Food and medical authorities in the USA have stepped up safeguards against mad cow disease amid panic that theirs could be the next country to be hit by BSE.
The US Food and Drug Administration (FDA) is under pressure to tighten up a federal ban on feeding animal meal to cows and sheep. This week the National Cattlemen's Beef Association (NCBA) met FDA officials to discuss the ban's effectiveness.
The move followed news that a Texas feed mill may have inadvertently mixed meat and bone meal derived from US cattle into cattle feed.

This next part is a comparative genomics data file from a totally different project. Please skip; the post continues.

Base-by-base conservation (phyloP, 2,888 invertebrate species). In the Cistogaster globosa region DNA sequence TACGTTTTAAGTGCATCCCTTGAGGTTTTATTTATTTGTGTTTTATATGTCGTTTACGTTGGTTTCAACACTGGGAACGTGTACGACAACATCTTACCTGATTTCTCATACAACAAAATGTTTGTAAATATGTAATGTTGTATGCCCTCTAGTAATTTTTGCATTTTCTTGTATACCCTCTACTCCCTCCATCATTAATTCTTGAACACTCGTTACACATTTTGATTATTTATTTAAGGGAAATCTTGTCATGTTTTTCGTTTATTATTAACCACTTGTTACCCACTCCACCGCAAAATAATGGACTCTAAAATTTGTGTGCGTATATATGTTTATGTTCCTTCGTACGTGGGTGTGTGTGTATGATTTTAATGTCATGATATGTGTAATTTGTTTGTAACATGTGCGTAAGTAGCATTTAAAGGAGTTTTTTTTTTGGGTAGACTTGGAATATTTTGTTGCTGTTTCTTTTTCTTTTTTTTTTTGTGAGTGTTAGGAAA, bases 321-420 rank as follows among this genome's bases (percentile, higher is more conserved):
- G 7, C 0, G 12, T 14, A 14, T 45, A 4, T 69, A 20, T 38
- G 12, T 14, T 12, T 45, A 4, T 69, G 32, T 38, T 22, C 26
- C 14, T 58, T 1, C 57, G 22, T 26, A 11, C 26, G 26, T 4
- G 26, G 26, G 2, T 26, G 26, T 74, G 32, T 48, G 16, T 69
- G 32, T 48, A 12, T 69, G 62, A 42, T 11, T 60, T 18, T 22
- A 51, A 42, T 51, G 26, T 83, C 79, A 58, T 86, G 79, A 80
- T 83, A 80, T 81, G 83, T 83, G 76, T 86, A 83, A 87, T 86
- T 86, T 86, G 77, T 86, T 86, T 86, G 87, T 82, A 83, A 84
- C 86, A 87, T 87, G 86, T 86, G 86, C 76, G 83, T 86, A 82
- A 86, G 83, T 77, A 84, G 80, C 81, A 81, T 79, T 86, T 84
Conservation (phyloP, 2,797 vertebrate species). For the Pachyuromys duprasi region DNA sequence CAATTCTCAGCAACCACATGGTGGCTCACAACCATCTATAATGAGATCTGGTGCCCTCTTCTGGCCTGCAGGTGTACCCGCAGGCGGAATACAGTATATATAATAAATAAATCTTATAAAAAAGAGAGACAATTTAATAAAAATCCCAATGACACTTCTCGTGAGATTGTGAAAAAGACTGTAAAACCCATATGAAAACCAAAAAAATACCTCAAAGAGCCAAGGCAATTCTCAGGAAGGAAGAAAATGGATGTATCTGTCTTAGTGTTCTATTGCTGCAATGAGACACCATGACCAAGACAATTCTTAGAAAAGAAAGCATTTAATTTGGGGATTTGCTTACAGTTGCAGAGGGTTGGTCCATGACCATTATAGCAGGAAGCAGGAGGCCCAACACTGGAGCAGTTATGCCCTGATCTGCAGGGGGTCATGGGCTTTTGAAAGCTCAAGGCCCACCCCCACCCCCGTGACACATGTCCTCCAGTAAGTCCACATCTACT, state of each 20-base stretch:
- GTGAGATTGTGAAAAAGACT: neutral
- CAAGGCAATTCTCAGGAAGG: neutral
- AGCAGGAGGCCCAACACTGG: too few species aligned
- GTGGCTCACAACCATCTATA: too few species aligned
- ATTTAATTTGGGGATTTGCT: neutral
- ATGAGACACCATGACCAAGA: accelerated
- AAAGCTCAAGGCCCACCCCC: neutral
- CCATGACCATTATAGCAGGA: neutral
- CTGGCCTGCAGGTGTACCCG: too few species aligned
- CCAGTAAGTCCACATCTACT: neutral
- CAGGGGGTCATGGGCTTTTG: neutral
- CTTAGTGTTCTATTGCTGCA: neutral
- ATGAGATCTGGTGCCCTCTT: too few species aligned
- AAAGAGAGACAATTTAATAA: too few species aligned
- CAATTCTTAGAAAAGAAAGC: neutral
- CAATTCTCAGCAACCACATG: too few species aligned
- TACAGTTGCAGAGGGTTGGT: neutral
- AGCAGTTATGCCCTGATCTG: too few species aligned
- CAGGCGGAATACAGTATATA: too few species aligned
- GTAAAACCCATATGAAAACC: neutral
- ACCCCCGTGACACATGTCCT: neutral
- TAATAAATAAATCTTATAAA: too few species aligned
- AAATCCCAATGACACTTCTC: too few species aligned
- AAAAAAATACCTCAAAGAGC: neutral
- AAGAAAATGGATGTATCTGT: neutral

The FDA has restricted blood donations from people who have lived in western Europe, and people entering the USA from Europe face tougher screening from customs officials.
So far there have been no cases of BSE in the USA and the NCBA says beef consumption and demand have increased over the past two years.
But the scare has taken its toll on US-based restaurant chains. Sales at McDonald's European restaurants fell 10% in the three months to 31 December amid BSE fears on the Continent.
Overall sales for McDonald's worldwide rose by 7% during the year to more than $40b (£27b).
McDonald's, along with Wendy's International and the Outback Steakhouse chain, all saw their shares fall last week.
by Gillian Drummond